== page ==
Dementia patients embrace GPS surveillance
Elderly Swedes with dementia want to be tracked by GPS, even in their own homes.
Patients with dementia can live at home with the proper support. Both they and their families can enjoy more freedom and security in their daily lives, according to research from Sweden’s University of Gävle (HiG).
“Our study also showed that all dementia patients in the study wanted the surveillance system in their homes,” says Annakarin Olsson, a professor of medicine and nurse at the Faculty of Health and Occupational Studies at HiG.
The project, led by Olsson, involved cooperation between the researchers, the Municipality of Gävle and a technology firm.
Five couples, in which one of the spouses was a dementia patient, participated in the study.
“A transmitter was carried by the dementia patient and the receiver, a common mobile phone, was kept by the spouse. Telephonic contact can be made between the transmitter and the receiver,” explains Olsson.
She says the system was developed to act as a support for dementia patients who want to be outdoors. It was not meant to function as a complete surveillance tool, so the patient’s movements within the house were blacked out in the project.
“Outside the hidden zone, which is the home, the transmitter provides an exact GPS position for the person. People with dementia thus have more security, independence and freedom to walk about outdoors.”
“Research shows that the opportunity to engage in outdoor activities is very important for people with dementia. It becomes much more important for them to be able to have undemanding experiences and activities, largely because social interaction is complicated by communication problems. In addition, the alarm function gives spouses and family more peace of mind,” explains Olsson.
Interviews both during and after the project showed that everyone involved would like to have the person with dementia's movements both inside and close to the house visible to the spouse as well.
The system that was tested for the study blacked out a radius of 500 metres around the house as a blind spot, and spouses couldn’t follow their dementia-stricken partner’s movements inside this area. But many of the dementia patients felt insecure with such a long electronic tether, because some were afraid of getting lost even in their own gardens.
Illegal in Norway
The Norwegian Institute of Public Health says some 70,000 people in the country have been given a diagnosis of dementia. These patients take up about a third of all the hospital or nursing home beds in Norway. The National Association for Public Health estimates that roughly one-quarter million family members are affected by having relatives with dementia.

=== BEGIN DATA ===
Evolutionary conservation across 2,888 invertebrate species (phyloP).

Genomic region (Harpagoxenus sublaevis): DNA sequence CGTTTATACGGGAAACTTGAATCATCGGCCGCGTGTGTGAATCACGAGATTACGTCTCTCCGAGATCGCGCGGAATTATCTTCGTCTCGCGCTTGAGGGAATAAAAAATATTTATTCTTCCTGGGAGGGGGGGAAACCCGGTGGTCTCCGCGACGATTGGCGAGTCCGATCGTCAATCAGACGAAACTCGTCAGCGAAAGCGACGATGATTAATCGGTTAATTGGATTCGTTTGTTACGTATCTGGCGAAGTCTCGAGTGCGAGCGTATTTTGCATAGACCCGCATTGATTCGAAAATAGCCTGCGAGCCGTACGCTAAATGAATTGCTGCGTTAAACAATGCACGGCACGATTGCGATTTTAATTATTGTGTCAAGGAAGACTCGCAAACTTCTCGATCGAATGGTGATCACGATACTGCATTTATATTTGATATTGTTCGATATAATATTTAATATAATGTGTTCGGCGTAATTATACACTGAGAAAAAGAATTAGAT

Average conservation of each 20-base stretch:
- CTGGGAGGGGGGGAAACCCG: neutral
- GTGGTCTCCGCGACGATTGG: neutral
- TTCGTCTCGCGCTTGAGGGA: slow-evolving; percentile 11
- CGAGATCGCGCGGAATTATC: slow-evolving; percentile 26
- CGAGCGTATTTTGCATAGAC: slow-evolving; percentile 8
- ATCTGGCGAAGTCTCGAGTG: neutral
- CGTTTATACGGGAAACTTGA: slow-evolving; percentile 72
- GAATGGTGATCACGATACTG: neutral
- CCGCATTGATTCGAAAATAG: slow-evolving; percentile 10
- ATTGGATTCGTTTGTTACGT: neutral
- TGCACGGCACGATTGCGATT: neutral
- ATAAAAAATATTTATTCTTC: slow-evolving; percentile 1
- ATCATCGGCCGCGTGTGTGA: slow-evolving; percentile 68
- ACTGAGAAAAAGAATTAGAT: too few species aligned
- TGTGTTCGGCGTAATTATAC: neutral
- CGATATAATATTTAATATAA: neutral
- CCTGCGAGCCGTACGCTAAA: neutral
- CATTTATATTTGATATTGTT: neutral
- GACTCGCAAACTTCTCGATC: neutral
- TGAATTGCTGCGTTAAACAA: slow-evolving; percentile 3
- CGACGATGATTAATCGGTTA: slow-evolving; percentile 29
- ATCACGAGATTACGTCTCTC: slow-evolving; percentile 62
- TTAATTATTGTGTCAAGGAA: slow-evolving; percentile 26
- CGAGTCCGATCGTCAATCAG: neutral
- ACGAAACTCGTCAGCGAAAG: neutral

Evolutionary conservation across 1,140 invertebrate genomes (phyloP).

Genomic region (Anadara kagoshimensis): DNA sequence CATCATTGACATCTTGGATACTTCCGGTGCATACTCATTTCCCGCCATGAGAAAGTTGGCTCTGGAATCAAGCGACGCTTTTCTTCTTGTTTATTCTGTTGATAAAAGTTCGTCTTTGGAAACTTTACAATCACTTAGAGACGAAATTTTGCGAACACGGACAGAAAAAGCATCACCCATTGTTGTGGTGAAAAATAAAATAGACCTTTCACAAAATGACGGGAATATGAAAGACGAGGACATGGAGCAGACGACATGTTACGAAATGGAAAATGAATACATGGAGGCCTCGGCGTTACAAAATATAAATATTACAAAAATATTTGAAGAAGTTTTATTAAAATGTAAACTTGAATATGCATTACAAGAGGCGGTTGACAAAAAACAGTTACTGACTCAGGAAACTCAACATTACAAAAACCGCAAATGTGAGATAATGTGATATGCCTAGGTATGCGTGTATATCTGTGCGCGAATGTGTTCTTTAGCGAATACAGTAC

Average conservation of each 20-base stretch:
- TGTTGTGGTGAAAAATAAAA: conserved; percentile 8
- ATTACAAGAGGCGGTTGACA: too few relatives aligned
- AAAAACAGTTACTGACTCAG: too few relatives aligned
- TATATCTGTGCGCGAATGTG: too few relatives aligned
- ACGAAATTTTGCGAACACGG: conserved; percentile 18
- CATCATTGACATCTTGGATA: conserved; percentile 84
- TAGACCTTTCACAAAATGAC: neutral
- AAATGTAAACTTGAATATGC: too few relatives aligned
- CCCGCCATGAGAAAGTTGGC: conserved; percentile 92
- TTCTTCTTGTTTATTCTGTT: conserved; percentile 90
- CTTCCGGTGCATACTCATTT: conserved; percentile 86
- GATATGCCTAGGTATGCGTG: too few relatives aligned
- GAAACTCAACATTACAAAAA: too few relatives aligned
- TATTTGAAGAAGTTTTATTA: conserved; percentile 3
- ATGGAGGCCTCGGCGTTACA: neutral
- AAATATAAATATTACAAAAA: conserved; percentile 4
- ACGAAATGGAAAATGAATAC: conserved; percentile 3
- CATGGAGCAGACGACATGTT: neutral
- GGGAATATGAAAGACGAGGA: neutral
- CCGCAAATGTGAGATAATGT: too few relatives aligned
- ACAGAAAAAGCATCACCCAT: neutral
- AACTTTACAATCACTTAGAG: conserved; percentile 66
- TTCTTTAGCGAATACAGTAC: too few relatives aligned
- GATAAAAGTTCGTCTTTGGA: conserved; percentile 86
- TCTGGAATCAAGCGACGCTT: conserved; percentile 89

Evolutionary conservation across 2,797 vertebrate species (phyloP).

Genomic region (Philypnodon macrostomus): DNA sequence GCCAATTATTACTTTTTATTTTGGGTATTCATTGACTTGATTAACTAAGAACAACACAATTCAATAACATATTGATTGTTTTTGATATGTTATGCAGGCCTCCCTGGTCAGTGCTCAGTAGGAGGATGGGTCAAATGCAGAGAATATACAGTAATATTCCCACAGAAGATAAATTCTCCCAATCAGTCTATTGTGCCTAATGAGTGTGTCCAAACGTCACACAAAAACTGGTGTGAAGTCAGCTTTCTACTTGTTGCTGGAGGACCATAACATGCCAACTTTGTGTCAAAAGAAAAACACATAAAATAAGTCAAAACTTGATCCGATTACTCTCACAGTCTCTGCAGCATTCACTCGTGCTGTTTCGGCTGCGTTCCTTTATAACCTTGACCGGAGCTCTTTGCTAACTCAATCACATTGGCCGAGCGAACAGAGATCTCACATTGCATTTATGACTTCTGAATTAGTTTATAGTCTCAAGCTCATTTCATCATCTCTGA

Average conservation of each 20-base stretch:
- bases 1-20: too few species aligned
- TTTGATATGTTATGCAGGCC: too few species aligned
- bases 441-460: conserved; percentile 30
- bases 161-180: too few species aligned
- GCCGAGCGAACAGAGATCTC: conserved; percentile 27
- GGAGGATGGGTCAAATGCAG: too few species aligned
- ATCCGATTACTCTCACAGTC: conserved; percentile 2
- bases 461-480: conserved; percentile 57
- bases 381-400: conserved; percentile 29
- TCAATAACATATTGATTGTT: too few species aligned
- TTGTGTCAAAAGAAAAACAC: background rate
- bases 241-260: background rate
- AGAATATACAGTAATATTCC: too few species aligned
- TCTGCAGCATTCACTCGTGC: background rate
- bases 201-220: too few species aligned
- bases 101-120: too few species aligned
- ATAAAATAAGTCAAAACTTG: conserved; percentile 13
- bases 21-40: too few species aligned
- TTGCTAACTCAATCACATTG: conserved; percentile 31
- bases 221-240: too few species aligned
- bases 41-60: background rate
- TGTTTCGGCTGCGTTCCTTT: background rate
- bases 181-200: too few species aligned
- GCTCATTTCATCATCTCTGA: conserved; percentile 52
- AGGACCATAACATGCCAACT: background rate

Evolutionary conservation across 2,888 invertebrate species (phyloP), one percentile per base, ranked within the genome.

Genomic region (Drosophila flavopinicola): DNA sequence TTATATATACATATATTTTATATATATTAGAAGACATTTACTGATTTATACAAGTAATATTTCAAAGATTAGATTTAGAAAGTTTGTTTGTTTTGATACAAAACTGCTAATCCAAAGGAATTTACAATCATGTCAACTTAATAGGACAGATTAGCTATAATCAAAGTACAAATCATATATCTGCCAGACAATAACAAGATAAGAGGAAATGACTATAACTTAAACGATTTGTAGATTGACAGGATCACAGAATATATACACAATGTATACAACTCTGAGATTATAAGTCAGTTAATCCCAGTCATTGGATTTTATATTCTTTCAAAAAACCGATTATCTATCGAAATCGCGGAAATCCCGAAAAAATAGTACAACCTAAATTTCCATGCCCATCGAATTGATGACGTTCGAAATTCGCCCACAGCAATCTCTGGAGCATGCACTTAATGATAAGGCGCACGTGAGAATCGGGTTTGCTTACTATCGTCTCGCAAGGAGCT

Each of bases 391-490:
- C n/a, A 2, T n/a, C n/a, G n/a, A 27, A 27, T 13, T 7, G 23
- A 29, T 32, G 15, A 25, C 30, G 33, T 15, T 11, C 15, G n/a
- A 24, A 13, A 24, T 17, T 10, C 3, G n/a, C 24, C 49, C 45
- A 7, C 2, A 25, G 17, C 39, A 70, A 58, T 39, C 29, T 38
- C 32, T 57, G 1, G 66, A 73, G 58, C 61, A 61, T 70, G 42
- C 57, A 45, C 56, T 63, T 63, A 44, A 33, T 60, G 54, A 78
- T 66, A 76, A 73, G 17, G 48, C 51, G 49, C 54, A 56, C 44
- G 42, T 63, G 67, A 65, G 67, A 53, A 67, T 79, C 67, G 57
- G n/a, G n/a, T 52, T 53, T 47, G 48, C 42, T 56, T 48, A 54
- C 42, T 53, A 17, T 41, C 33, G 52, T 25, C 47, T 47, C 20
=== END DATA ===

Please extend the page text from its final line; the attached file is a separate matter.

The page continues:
“Unlike in Sweden and Denmark, it’s illegal in Norway to equip dementia patients in public health facilities with tracking technology. Given that by 2050 there will probably be twice as many dementia patients, and that nursing homes and care facilities will be hard put to take care of them all, we really should be collaborating and looking into approaches like this,” says Olsson.
However, it's not the Norwegian Data Protection Authority or general rights of privacy concerns that are keeping these kinds of GPS alarm systems from being used in Norway’s public health services.
The hitch is in the public health care regulations themselves, which stipulate that a dementia patient must be lucid enough so that he or she understands the meaning of the tracking technology and what it comprises.
“Are we protecting the integrity of dementia patients and preventing infringements on their private lives, or are we ending up with something that people with dementia don’t really want? The findings in the study suggest the latter,” says the researcher.
Want to stay at home
How do you know that the dementia patients in the study knew what they were agreeing to allow?
“They all had either a mild or moderate stage of dementia. Besides having to operate the positioning alarm when they went around outdoors, they were also interviewed about their experience of using this technology,” Olsson said.
“The families were also interviewed and that gave us a good picture. We can’t generalise and say all our findings are valid, but they provide a good platform for a larger continuation study around our findings,” she added.
The study from Gävle shows that dementia patients want to keep living in their homes as long as possible. Their spouses and families want this, too.
“This was a clear and unambiguous wish from both groups. The issue is not just that there will be larger populations of the elderly in the future and that this will strain health care budgets. This is about meeting the wishes expressed by persons with dementia and their families,” Olsson stressed.
Translated by: Glenn Ostling